It is next charged that the trial court improperly limited the scope of plaintiff's medical proofs. As noted above, plaintiff had a prior medical history involving a head operation and injuries to the left hand, back, right knee and the chest. His prior hospital confinements included stays in Jersey City Medical Center and St. Mary's Hospital. In the former, he had been operated on for a right subdural hemorrhage. He subsequently had a relapse which resulted in his confinement in the latter hospital for an additional period. He testified, in substance, that the only time he had suffered from headaches prior to the accident was previous to his 1957 operation in the Medical Center.

It is not altogether clear whether Dr. Levitov's testimony that plaintiff had a cerebral concussion "superimposed upon" a previous brain injury indicated an opinion that the concussion either aggravated a previous condition or concurred with such previous condition to produce the plaintiff's present symptoms. Apparently, however, the trial court and the parties were under the impression that such was the opinion of the witness.

At the conclusion of the plaintiff's case, a motion was made on behalf of the defendant Gesser, which was joined in by the codefendant, to strike the testimony of Dr. Levitov

[72 NJSuper Page 108]

upon the ground that "it now appears that at the time he made his diagnosis he was not, did not have the benefit of the hospital record or history of this patient and he has conceded on the question of elimination of causes that the sequelae of the operation itself could cause the headaches, and he also has conceded that all of the other conditions which I gave to him could all be the cause of this man's alleged headaches, and that the only basis upon which he came to the conclusion of a concussion was that at the time he saw the man in 1960 and based solely on complaints of headaches by this claimant."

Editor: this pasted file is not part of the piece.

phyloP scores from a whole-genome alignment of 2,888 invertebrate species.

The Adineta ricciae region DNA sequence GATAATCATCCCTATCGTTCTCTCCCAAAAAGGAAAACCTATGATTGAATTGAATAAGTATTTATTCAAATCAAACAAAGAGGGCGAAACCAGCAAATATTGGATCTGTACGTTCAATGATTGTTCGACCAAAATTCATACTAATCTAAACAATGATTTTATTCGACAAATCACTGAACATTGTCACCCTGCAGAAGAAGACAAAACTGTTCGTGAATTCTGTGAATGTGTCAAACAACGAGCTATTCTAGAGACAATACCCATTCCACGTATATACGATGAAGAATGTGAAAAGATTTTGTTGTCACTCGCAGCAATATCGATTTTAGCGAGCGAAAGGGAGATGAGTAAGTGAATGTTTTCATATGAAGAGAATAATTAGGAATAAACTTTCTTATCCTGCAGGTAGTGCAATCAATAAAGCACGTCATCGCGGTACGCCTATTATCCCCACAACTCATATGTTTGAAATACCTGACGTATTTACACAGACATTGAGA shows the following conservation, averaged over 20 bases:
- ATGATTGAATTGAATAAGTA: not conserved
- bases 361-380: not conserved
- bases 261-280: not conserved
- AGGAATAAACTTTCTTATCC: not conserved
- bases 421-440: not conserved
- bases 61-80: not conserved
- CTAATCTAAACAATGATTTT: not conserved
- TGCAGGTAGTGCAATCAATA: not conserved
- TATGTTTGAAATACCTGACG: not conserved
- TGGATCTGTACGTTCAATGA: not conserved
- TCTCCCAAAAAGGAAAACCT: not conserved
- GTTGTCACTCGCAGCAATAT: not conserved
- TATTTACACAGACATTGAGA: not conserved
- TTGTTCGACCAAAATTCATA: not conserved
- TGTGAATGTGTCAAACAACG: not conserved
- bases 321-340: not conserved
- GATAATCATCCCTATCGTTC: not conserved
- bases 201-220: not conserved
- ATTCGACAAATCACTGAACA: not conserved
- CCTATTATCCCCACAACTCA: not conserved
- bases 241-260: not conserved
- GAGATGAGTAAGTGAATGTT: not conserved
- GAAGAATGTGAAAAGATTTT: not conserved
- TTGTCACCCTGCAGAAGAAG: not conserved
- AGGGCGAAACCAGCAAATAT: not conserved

The trial judge granted the motion to "strike any part of the doctor's testimony which relates to any causal relation of an aggravation of any brain condition on the ground that there is no competent showing upon which the foundation is sufficiently laid to express that opinion." He further ruled:

"* * * however, on the ground of the doctor's opinion as to causal relationship of headaches to this occurrence, I think I deny the motion, but that will be restricted to headaches and not to any brain condition or aggravation of any condition which would cause the headaches.

That is my ruling."

An exception was duly taken. In the charge, therefore, the jury was instructed:

"Now, as to that measure of recovery for injuries, I should say to the jury that in the course of the trial I have struck from the record any claim of any cause of [sic] aggravation of any brain injury. I have felt that that has not been competently shown to be admissible to the jury, so the jury will not consider, and exclude any consideration of any claim of the cause or aggravation of any brain condition."

In thus striking out the doctor's testimony and restricting the jury to the consideration of the claim of headaches, without consideration of the evidence as to the cause of the headaches or the brain condition which brought it about, the court fell into reversible error. The doctor's

[72 NJSuper Page 109]

qualifications were not in question. He had had the plaintiff under observation and treatment for a period of over nine months beginning four weeks after the accident.

He testified that as the result of the accident one of the injuries plaintiff had suffered was a cerebral concussion. On cross-examination he admitted that he had made his diagnosis without having seen the actual hospital records of plaintiff's previous confinements, but he had received a history of them and of plaintiff's prior condition from the plaintiff himself during the course of treatment. Moreover, he was shown and he examined the hospital records during a court recess before testifying in response to the hypothetical question.